- In March 1981 in Cairo, in the Zawyia Hamra suburb, six months before the assassination of President Sadat, an everyday conflict started between a Coptic family and a Muslim that turned quickly to a religious war; about 25 Christians perished and three churches were burned.
- In April 1990, about seven Copts died in an attack against a Coptic Church in Alexandria.
- In September 1991 in Embaba, Cairo, several Copts were murdered and their homes destroyed.
- In May 1992 in Dayrout-Assiut, 12 Coptic students along with their teacher were murdered inside the classroom.
- In January 1993 in Dayrout-Assiut, a Coptic man was
- In January 1993 in Dayrout-Assiut, a Coptic shopowner was murdered and three others were wounded by members of a Jihadist Islamic group.
- In June 1993 in Sohag, a clash between one Moslem and a Christian family resulted in the killing of two Copts.
- In July 1993 in Assiut, a Copt was murdered by Islamic radical militants.
- In August 1993 in Dayrout-Assiut, a Copt was murdered by Islamic radical militants.
- In August 1993 in Dayrout-Assiut, a Coptic school vice-principal was murdered.
- In August 1993 in Dayrout-Assiut, the Coptic manager of a detention center hospital was murdered by the al-Gama‘a al-Islamia.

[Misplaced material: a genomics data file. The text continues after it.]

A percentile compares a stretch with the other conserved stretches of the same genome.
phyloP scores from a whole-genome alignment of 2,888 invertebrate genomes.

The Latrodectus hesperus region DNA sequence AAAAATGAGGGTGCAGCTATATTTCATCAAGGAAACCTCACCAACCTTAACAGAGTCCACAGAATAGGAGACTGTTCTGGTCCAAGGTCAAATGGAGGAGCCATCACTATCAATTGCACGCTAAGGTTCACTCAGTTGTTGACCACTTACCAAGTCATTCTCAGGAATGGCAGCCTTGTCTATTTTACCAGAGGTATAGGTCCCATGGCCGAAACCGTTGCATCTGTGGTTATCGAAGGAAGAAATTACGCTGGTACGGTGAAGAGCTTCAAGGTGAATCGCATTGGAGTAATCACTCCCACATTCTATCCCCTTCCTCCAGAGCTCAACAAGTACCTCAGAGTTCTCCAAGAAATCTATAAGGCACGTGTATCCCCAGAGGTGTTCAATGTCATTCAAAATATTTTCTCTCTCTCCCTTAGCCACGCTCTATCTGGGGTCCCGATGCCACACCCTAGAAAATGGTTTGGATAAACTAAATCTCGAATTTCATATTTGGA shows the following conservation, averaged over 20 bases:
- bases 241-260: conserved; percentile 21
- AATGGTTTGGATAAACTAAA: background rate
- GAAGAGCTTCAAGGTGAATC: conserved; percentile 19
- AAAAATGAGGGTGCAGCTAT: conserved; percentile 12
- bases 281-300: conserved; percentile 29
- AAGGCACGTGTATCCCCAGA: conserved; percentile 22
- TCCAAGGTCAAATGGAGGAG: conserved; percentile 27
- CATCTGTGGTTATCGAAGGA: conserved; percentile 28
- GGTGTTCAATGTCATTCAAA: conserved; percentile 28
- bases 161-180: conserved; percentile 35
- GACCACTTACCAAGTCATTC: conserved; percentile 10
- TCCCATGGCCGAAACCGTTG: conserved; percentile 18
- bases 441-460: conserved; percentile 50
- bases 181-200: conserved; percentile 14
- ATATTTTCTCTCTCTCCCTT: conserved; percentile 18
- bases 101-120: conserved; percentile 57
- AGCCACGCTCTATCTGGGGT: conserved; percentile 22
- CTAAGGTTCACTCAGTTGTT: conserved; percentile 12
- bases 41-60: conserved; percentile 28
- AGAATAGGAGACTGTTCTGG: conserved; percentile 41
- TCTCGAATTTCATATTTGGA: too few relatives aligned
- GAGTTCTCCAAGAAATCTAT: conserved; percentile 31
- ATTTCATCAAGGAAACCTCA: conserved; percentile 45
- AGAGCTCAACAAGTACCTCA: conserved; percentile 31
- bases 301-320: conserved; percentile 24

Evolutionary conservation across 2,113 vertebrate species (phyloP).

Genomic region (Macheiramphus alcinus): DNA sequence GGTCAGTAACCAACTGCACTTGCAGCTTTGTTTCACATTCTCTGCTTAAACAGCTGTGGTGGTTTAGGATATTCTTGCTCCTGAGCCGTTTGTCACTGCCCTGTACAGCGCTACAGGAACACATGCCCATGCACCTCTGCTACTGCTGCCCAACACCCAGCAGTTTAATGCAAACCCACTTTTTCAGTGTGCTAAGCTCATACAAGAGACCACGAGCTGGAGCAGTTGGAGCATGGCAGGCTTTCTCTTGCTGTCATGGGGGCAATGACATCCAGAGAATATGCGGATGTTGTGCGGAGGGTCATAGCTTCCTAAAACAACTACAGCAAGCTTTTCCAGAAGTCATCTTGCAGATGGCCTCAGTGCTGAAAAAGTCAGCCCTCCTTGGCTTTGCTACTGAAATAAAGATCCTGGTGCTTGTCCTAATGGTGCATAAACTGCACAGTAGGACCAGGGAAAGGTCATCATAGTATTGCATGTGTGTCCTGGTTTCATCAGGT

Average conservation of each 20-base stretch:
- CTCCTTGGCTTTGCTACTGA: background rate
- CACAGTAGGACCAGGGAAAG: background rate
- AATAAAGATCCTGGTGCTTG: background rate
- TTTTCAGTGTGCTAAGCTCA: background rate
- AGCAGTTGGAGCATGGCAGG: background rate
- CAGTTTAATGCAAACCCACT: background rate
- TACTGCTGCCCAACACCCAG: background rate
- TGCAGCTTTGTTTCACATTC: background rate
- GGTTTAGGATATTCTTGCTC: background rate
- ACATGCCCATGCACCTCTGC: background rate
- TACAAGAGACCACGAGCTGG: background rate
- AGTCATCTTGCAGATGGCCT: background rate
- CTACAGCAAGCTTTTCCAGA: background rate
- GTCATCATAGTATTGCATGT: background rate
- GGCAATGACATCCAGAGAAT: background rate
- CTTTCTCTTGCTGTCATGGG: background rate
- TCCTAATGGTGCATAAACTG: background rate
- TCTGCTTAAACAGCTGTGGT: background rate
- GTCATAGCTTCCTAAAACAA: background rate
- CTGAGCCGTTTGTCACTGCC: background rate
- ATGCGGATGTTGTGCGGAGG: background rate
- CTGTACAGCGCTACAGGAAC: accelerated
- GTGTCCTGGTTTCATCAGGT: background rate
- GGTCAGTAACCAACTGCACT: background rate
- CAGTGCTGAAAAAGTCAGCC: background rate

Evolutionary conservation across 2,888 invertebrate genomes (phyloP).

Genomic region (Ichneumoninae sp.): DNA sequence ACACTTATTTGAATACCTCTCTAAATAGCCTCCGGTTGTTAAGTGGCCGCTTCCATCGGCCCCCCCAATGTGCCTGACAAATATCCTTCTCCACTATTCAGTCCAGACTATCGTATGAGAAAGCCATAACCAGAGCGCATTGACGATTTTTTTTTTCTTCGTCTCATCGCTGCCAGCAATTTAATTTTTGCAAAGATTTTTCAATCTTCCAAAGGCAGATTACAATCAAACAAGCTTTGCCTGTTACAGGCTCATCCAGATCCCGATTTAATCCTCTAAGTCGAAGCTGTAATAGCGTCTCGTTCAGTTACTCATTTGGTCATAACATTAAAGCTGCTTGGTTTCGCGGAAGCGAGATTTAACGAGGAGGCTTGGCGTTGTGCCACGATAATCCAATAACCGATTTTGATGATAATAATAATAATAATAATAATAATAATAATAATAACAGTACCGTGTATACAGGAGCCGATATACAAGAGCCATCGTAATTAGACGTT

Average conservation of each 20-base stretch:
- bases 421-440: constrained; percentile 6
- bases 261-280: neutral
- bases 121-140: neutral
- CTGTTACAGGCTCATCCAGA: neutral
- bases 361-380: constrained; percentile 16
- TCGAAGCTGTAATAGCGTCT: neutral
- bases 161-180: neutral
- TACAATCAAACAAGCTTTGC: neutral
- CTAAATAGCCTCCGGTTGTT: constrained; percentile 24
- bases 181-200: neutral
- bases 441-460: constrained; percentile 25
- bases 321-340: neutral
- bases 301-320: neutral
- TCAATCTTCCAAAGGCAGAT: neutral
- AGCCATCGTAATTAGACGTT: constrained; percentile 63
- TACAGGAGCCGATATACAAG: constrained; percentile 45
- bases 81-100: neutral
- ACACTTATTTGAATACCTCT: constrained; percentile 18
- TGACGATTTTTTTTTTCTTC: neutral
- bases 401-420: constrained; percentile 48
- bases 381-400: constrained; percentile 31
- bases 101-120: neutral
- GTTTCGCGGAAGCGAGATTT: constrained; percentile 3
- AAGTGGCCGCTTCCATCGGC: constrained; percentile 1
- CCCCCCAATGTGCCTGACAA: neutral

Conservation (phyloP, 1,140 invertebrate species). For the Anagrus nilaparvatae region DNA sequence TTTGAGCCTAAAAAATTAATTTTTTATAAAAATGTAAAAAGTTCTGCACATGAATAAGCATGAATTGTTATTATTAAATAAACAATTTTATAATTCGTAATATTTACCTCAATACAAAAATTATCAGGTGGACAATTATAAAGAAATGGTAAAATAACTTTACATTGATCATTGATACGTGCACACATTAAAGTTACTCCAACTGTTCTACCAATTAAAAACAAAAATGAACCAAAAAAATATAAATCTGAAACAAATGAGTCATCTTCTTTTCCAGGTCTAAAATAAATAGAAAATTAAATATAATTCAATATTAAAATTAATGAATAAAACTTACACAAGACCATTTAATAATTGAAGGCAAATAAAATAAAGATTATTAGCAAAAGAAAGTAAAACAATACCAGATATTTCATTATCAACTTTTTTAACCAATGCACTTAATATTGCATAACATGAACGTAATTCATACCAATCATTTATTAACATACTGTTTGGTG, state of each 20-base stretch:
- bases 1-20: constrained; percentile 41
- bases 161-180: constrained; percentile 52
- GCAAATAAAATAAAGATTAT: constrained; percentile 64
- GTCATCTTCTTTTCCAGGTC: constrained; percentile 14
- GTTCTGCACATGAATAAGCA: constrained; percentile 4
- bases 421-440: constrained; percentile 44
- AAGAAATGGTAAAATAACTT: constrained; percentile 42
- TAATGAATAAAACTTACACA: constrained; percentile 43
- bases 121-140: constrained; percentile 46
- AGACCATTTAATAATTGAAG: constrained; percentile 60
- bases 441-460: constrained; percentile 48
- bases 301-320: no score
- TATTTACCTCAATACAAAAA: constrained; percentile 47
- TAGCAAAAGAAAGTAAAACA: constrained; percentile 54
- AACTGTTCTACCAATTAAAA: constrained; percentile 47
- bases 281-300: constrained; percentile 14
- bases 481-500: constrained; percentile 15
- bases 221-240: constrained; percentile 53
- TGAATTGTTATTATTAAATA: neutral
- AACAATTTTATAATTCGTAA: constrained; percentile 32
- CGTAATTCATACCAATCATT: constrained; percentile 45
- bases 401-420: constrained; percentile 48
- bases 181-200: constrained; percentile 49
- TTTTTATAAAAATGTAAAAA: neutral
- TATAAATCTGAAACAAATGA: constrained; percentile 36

- In August 1993 in Assiut, a Coptic jewelry store owner was
- In October 1993 in Assiut, a Coptic liquor store owner and his son were murdered.
- In October 1993 in Assiut, a Coptic secret service policeman was murdered.
- In October 1993 in Dayrout-Assiut, a Coptic pharmacist was murdered and two others were wounded in an attack by Islamic radical militants.
- In October 1993 in Assiut, a Coptic policeman was
- In March 1994 in Dayr al-Muharraq, Dayrout-Assiut, an armed assault on the visitors and the fathers of the monastery resulted in the death of five Copts. Islamic radical militants carried out the assault.
- In February 1996 in al-Badary-Assiut, five Copts were
- In February 1997 in al-Fekrya Abu Qurqas, in al-Minya Province, an armed assault on a Coptic Church during Sunday School service resulted in the murder of 10 parishioners inside the church.
- On 13 March 1997 in Nag Hammadi-Quena, eight Copts were murdered.
- On 23 April 1997 in al-Minya, two Copts were murdered.
- In January 2000 in al-Kosheh, Sohag Province, 21 Copts were murdered and tens of stores and shops were destroyed as a result of a random and armed raid on Copts.